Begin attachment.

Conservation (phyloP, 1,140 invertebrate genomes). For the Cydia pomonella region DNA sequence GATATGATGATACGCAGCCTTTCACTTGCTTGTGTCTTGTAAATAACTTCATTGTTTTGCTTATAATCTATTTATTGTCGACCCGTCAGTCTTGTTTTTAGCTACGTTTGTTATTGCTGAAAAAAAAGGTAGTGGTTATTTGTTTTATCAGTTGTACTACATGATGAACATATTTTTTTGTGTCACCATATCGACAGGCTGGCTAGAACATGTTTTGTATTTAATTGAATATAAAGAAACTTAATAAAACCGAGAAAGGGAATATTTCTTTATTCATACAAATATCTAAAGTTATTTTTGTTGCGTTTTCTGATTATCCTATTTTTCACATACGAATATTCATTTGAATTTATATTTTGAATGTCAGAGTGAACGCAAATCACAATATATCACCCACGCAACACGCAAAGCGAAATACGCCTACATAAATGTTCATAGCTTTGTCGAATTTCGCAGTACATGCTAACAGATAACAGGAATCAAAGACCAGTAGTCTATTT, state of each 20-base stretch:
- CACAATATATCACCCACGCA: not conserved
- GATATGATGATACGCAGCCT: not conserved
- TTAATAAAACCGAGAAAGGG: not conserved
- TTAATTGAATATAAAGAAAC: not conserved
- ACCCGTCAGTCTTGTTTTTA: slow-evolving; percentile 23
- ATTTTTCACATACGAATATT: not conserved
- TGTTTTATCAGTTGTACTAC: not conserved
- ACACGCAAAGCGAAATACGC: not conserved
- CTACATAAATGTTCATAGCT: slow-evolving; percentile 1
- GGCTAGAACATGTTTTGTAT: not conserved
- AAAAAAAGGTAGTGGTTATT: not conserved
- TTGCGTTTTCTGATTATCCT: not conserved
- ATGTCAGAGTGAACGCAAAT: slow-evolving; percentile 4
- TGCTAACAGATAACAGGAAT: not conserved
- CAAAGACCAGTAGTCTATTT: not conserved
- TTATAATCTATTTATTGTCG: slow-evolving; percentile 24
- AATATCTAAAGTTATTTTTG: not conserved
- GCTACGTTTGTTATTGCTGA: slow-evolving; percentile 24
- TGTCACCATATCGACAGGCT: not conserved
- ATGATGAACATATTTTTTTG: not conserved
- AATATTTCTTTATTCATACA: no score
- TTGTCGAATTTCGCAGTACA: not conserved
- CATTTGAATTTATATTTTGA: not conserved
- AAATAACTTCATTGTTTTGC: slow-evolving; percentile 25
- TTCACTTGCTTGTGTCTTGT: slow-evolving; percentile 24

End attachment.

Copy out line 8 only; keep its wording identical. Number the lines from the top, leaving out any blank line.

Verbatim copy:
- TGTTTTATCAGTTGTACTAC: not conserved